Posted:Monday, 29 January 2024 23:00
From Archives (2007): Wine Feature- A Date with Burgundy Beauties
If one considers the grape varietals used in a region, Burgundy is perhaps the easiest to understand. With a few minor variations, Chardonnay is the grape for whites and Pinot Noir makes the feminine red wines. But it gets complex-hill from there on.
Due to the inheritance laws enacted during Napoleon’s regime, the vineyards have to be bequeathed to all members of the family-whether they are interested in or deserve the inheritance or not. This has resulted in fragmentation of vineyards; ownerships of a single row of vines or production of one barrel of wine is not uncommon. No wonder wine aficionados consider Burgundy as the last frontier.
In such scenario, the names of Domaine Faiveley which owns 115 h/A and Bouchard Pére & Fils with134 h/A as one of the biggest are noteworthy-not only for quantity but also quality. With several wines with Grand Cru Appellation (the highest in Burgundy echelon) and the Premier Cru (the next highest appellation) tucked under their belt and a few of them to be presented at the Rick’s Bar at hotel Taj Mahal by Sanjay Menon, owner of Sonarys of Mumbai, it promised to be a long but enjoyable afternoon.
For white wine lovers, there were also wines from a much smaller but leader of the Macon region, Southern part of Burgundy- Chateau de Fuissé, was the third Beauty presented by Philip Tuinder, the Dutch son-in-law of Vincents-the current owners.
In all 19 wines were tasted. If this were not enough, 13 more were available for a quick tasting, if one had the time and chauffer to carry one home. These also included the other two appellations of Burgundy- Village and the more generic regional (Bourgogne). Bruno Pepin had the audience taste the Bouchard beauties.
In Burgundy, the vintages depend a lot on the vagaries of nature. Perin emphasised it does not mean that one should not buy wines of poor vintages but it is more important to drink these wines at the right time. For instance, Bouchard 2000 is ok to drink now while 1999 is not ready yet, though it will turn out to be a great vintage 10 years hence. Similarly 2004 is a ‘useful’ vintage as it is expected to mature faster.
The flight of whites took the taste buds from the entry level Bourgogne Blanc JJ Vincent 2006 from Chateau Fuissé costing a modest Rs.810 to the hotels lucky enough to buy them duty free in Delhi. There were also top-of–the-chart elegant and complex wines like Chevalier Montrachet Grand Cru 2004 from Domaine Bouchard, that will linger in the mind for a long time.
It was not a matter of concern for the tasters that the ‘Chevalier’ costs Rs.14,010 a bottle (don’t miss the Rs.10 – these are a few of Sanjay’s favourite things) + VAT of Rs.2802 a bottle to the hotels-duty free. At a modest mark-up of 300%, it would be listed for Rs.42000 (+VAT of Rs.8400) which may be rather steep for us ordinary mortals. But those of us in Delhi should feel good because our brethren in Mumbai will have to shell out Rs. 126,000, give or take! (my calculator gives up calculating the VAT that would make the finance ministry officials salivate).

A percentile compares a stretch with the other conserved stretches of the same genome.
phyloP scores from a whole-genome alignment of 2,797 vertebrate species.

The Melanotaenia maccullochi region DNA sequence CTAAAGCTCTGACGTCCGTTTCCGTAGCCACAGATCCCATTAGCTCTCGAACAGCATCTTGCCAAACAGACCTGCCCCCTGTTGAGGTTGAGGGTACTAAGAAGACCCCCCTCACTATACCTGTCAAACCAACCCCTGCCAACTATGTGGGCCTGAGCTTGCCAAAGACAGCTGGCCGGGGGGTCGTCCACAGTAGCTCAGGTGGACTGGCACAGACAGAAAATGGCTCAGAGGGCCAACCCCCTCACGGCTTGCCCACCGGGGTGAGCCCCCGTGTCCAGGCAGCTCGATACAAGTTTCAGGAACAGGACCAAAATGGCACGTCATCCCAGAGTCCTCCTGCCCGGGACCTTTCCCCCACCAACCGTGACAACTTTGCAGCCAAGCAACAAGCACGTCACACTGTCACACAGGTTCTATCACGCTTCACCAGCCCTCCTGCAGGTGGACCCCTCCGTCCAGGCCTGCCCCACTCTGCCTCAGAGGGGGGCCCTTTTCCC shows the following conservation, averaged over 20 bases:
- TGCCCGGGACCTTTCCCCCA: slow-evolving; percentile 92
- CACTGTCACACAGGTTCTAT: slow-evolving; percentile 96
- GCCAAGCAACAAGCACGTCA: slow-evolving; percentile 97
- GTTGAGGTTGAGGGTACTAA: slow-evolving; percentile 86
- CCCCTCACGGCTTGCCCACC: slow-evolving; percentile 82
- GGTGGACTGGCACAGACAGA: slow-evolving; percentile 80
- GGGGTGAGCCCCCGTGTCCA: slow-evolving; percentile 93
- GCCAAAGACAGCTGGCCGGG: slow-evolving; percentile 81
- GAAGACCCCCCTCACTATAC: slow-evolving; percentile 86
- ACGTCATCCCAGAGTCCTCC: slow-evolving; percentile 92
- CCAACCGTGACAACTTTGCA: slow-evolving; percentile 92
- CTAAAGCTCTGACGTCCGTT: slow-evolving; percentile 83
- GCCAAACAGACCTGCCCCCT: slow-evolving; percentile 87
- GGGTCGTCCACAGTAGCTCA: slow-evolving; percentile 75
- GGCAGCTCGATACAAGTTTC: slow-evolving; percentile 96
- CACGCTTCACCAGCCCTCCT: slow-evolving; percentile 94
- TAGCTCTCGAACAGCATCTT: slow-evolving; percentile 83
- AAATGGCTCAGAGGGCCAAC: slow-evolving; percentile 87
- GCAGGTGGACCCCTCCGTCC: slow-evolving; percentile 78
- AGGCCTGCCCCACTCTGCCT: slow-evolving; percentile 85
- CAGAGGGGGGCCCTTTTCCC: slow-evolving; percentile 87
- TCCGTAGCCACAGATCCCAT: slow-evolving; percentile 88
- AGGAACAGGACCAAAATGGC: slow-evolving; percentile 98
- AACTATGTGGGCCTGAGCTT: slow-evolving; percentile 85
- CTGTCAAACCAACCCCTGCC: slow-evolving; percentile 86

The beauty of wines presented was also in that many different village appellations were at hand-Meursault, Corton, Savigny-Les-Beaune, Mercurey, Gevry Chambertin (Mazis Chambertin Grand Cru 1999 from Faiveley was my favourite), and Monthélie etc. depicting different styles of winemaking.
I don’t know how much he set the 3 producers back financially, but the passionate Sanjay converted the tasting of the 19 Burgundy beauties (and 13) into a Burgundy Seminar by bringing out a booklet that described not only all the appellations (inclusion of Beaujolais who consider themselves an independent appellation notwithstanding), but also including the maps of all the vineyards which otherwise can be very confusing for a novice or a connoisseur alike, unless he is from Burgundy or married into a Burgundy family.
Sanjay was ably assisted by the staff at the Rick’s who seemed to be visibly and understandably confused in their back-end operation involving 32 wines behind the bar counter. The service for the tasting earned them the 5-stars though.
Burgundy wines may disappoint but they cannot be boring. Wines tasted this afternoon from Château de puissé, Domaine Faiveley and Bouchard Pére and Fils showed that a fine producer can make any vintage come out a winner, the style notwithstanding.
1. Bourgogne Blanc JJ Vincent 2006 Faiveley
2. Macon-Villages Champ Brule 2005 JJ Vincent
3. Saint-Veran 2004 Ch. Fuissé
4. Pouilly Fuissé Tete de Cru 2003 Ch Fuissé
5. Monthélie Les Duresses 2005 Bouchard Pere
6. Mercurey 1er Cru Clos des Myglands Monopole 2005
7. Savigny-Les-Beaune Les Laviéres 2005 Bouchard
8. Beaune Marconnets 2005 Bouchard Pere
9. Beaune Greves Enfant Jesus 2004 Bouchard Pere
10. Nuits St -Georges 1er Cru Aux Chaignots 2002 Faiveley
11. Nuits St -Georges 1er Cru Les Porets 2002 Faiveley
12. Gevry Chambertin 1er Cru Clos des Issarts 2005 Faiveley
13. Le Corton Grand Cru 2000 Bouchard Pere
14. Mazis Chambertin Grand Cru 1999, Faiveley
15. Mercurey Clos Rochette 2005 Faiveley
16. Meursault 2005 Bouchard Pere
17. Meursault Le Porusot 2004 Bouchard Pere
18. Meursault Genevriéres 2004 Bouchard Pere
19. Chevalier-Montrachet Grand Cru 2004 Bouchard Pere